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Creative containers.

Tureens, crocks, and pipes can make handsome homes for plants

GARDENING IN containers is taking on a new sophistication that goes beyond conventional clay pots stuffed with marigolds. Now, innovative gardeners and designers are creating floral and foliage displays that direct as much attention to the containers as to the plants that go into them.

Although plenty of attractive containers are manufactured and sold specifically for use with plants, many other containers also work well. These two pages show a variety of unusual choices in different sizes, shapes, and materials that can be used to display plants.

But this is just a sample of striking kinds you might discover if you hunt around.

GREAT CONTAINERS COME FROM MANY SOURCES

Designer Jean Manocchio of Belli Fiori in Redwood City, California, has used a variety of materials with great success. "I have an aversion to plastic, but I've tried just about everything else, including bronze, glass, naturally hollowed out rocks, a claw-foot bathtub, and even a birdhouse.

She hunts for containers everywhere--nurseries ("I always look in the dark, dusty corners for the unique pot that was pushed aside"), specialty pottery stores, antiques shops, and garage sales. "My greatest recent discoveries came from San Francisco's Chinatown: two beautiful pots that had been filled with kim chee (Korean pickled cabbage). The merchant sold both to me for $6."

San Francisco landscape architect Richard William Wogisch often makes containers from building materials, such as terra-cotta chimney pipes or flue liners, or culvert pipes like the ones shown at left.

HOW TO CHOOSE THE RIGHT CONTAINER

According to Manocchio, the pots should enhance the plants that go in them. In the garden, a container full of plants becomes a focal point. And if it will be viewed from inside the house, Manocchio likes to coordinate it with the interior design.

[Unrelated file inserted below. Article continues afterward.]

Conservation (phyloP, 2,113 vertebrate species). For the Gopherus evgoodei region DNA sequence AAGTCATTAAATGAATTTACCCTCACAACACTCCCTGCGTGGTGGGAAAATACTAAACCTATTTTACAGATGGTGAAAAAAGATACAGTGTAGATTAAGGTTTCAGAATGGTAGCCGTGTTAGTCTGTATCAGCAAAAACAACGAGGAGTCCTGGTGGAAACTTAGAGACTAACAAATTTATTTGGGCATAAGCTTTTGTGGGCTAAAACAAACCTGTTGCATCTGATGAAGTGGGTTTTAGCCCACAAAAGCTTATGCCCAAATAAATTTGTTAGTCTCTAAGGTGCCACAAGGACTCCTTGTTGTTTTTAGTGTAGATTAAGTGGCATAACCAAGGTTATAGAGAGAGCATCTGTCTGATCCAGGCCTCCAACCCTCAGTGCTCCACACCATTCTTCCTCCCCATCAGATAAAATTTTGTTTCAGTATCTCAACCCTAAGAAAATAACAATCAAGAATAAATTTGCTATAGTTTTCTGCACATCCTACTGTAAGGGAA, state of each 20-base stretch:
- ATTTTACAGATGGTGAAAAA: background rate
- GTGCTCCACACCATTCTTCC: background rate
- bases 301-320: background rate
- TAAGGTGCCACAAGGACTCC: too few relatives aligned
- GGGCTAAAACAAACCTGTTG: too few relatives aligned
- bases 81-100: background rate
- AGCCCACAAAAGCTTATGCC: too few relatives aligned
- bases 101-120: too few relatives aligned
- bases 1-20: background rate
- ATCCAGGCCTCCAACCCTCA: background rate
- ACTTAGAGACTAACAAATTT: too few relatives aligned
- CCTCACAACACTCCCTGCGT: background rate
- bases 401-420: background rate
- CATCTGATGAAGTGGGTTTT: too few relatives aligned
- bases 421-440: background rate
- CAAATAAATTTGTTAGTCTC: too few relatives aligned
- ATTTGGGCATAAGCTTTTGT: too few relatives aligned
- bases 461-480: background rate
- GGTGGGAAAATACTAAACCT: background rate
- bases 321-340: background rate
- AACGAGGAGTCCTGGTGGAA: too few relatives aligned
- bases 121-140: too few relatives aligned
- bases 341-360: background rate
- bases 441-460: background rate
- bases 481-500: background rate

For instance, if the interior is Asian, she might use an Asian pot planted with timber bamboo or a Japanese maple. For a Southwestern room, she might choose a Mexican clay urn or carved stone container.

Wogisch often uses containers to solve architectural problems. If the front entrance to a house has no planting areas, he'll add large containers that match the architecture, and fill them with plants. When designing the deck shown above left, he needed a transition where the stairs ended, so he added containers that complement the house's modern architecture.

Other tips from these designers: Don't use too many small containers--they're a maintenance nightmare. For a focal point, use one large container with a single dramatic plant. For bright, fussy plants, use plain pots. An ornate pot should contain a simple planting--a broad-leafed foliage plant, for example. If a container is made of low-fired clay, paint the inside with roofing compound or line it with heavy plastic (punch holes in the bottom).
COPYRIGHT 1993 Sunset Publishing Corp.
No portion of this article can be reproduced without the express written permission from the copyright holder.
Copyright 1993 Gale, Cengage Learning. All rights reserved.

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Title Annotation:flowerpots
Author:Swezey, Lauren Bonar
Publication:Sunset
Date:Jul 1, 1993
Words:469
Previous Article:First house, first garden.
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